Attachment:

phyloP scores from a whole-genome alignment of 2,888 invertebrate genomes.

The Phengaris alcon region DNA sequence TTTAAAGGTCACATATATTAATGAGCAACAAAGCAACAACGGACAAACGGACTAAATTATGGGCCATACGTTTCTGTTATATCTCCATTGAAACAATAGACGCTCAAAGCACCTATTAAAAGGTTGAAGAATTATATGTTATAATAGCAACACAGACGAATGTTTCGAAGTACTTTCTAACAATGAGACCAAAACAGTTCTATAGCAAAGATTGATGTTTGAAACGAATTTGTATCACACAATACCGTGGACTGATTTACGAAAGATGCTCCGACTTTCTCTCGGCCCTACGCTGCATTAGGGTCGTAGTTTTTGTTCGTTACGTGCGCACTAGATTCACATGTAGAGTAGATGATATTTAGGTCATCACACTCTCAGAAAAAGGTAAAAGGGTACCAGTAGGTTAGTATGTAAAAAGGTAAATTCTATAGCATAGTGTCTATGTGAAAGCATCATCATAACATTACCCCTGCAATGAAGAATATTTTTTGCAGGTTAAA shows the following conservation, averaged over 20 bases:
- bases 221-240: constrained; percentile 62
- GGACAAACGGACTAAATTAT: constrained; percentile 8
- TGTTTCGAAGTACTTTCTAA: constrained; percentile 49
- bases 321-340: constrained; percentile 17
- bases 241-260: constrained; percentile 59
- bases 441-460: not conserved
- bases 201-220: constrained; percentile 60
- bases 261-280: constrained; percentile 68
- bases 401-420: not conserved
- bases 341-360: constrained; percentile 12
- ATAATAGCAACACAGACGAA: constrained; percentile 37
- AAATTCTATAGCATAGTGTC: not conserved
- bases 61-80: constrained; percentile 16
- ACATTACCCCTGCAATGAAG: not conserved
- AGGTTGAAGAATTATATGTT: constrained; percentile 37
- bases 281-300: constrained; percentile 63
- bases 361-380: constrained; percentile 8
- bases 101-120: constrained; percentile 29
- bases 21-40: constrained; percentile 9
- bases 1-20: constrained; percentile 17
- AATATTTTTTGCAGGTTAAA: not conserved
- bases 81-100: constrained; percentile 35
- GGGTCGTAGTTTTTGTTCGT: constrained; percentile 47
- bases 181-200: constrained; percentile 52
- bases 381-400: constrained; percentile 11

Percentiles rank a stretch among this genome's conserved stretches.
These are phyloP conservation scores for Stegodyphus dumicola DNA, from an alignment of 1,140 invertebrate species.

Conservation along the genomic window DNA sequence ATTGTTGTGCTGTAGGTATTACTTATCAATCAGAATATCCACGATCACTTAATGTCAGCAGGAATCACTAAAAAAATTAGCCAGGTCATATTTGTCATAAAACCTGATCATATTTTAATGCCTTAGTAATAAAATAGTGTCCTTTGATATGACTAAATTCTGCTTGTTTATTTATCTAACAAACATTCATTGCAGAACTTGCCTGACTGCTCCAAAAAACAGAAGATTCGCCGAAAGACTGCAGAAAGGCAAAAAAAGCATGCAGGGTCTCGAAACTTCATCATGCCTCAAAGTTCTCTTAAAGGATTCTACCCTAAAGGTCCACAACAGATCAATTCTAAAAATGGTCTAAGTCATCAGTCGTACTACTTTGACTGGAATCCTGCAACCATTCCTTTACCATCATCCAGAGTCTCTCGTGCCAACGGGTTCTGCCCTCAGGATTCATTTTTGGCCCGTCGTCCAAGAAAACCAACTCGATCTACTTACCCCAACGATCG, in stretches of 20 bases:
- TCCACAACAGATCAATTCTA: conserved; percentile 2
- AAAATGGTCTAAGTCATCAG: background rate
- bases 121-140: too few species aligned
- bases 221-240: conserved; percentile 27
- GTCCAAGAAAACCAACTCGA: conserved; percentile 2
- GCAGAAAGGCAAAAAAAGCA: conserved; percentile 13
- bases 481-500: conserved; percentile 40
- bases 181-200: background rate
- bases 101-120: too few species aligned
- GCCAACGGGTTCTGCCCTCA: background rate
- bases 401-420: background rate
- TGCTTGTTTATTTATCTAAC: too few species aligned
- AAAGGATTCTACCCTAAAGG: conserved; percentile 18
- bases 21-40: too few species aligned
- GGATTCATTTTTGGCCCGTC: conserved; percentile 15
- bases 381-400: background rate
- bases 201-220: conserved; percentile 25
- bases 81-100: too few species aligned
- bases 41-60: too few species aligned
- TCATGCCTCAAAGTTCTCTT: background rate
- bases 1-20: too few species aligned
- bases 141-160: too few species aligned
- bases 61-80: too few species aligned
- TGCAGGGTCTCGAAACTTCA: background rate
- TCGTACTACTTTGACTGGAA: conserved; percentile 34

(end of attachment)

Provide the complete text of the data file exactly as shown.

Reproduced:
phyloP scores from a whole-genome alignment of 2,888 invertebrate genomes.

The Phengaris alcon region DNA sequence TTTAAAGGTCACATATATTAATGAGCAACAAAGCAACAACGGACAAACGGACTAAATTATGGGCCATACGTTTCTGTTATATCTCCATTGAAACAATAGACGCTCAAAGCACCTATTAAAAGGTTGAAGAATTATATGTTATAATAGCAACACAGACGAATGTTTCGAAGTACTTTCTAACAATGAGACCAAAACAGTTCTATAGCAAAGATTGATGTTTGAAACGAATTTGTATCACACAATACCGTGGACTGATTTACGAAAGATGCTCCGACTTTCTCTCGGCCCTACGCTGCATTAGGGTCGTAGTTTTTGTTCGTTACGTGCGCACTAGATTCACATGTAGAGTAGATGATATTTAGGTCATCACACTCTCAGAAAAAGGTAAAAGGGTACCAGTAGGTTAGTATGTAAAAAGGTAAATTCTATAGCATAGTGTCTATGTGAAAGCATCATCATAACATTACCCCTGCAATGAAGAATATTTTTTGCAGGTTAAA shows the following conservation, averaged over 20 bases:
- bases 221-240: constrained; percentile 62
- GGACAAACGGACTAAATTAT: constrained; percentile 8
- TGTTTCGAAGTACTTTCTAA: constrained; percentile 49
- bases 321-340: constrained; percentile 17
- bases 241-260: constrained; percentile 59
- bases 441-460: not conserved
- bases 201-220: constrained; percentile 60
- bases 261-280: constrained; percentile 68
- bases 401-420: not conserved
- bases 341-360: constrained; percentile 12
- ATAATAGCAACACAGACGAA: constrained; percentile 37
- AAATTCTATAGCATAGTGTC: not conserved
- bases 61-80: constrained; percentile 16
- ACATTACCCCTGCAATGAAG: not conserved
- AGGTTGAAGAATTATATGTT: constrained; percentile 37
- bases 281-300: constrained; percentile 63
- bases 361-380: constrained; percentile 8
- bases 101-120: constrained; percentile 29
- bases 21-40: constrained; percentile 9
- bases 1-20: constrained; percentile 17
- AATATTTTTTGCAGGTTAAA: not conserved
- bases 81-100: constrained; percentile 35
- GGGTCGTAGTTTTTGTTCGT: constrained; percentile 47
- bases 181-200: constrained; percentile 52
- bases 381-400: constrained; percentile 11

Percentiles rank a stretch among this genome's conserved stretches.
These are phyloP conservation scores for Stegodyphus dumicola DNA, from an alignment of 1,140 invertebrate species.

Conservation along the genomic window DNA sequence ATTGTTGTGCTGTAGGTATTACTTATCAATCAGAATATCCACGATCACTTAATGTCAGCAGGAATCACTAAAAAAATTAGCCAGGTCATATTTGTCATAAAACCTGATCATATTTTAATGCCTTAGTAATAAAATAGTGTCCTTTGATATGACTAAATTCTGCTTGTTTATTTATCTAACAAACATTCATTGCAGAACTTGCCTGACTGCTCCAAAAAACAGAAGATTCGCCGAAAGACTGCAGAAAGGCAAAAAAAGCATGCAGGGTCTCGAAACTTCATCATGCCTCAAAGTTCTCTTAAAGGATTCTACCCTAAAGGTCCACAACAGATCAATTCTAAAAATGGTCTAAGTCATCAGTCGTACTACTTTGACTGGAATCCTGCAACCATTCCTTTACCATCATCCAGAGTCTCTCGTGCCAACGGGTTCTGCCCTCAGGATTCATTTTTGGCCCGTCGTCCAAGAAAACCAACTCGATCTACTTACCCCAACGATCG, in stretches of 20 bases:
- TCCACAACAGATCAATTCTA: conserved; percentile 2
- AAAATGGTCTAAGTCATCAG: background rate
- bases 121-140: too few species aligned
- bases 221-240: conserved; percentile 27
- GTCCAAGAAAACCAACTCGA: conserved; percentile 2
- GCAGAAAGGCAAAAAAAGCA: conserved; percentile 13
- bases 481-500: conserved; percentile 40
- bases 181-200: background rate
- bases 101-120: too few species aligned
- GCCAACGGGTTCTGCCCTCA: background rate
- bases 401-420: background rate
- TGCTTGTTTATTTATCTAAC: too few species aligned
- AAAGGATTCTACCCTAAAGG: conserved; percentile 18
- bases 21-40: too few species aligned
- GGATTCATTTTTGGCCCGTC: conserved; percentile 15
- bases 381-400: background rate
- bases 201-220: conserved; percentile 25
- bases 81-100: too few species aligned
- bases 41-60: too few species aligned
- TCATGCCTCAAAGTTCTCTT: background rate
- bases 1-20: too few species aligned
- bases 141-160: too few species aligned
- bases 61-80: too few species aligned
- TGCAGGGTCTCGAAACTTCA: background rate
- TCGTACTACTTTGACTGGAA: conserved; percentile 34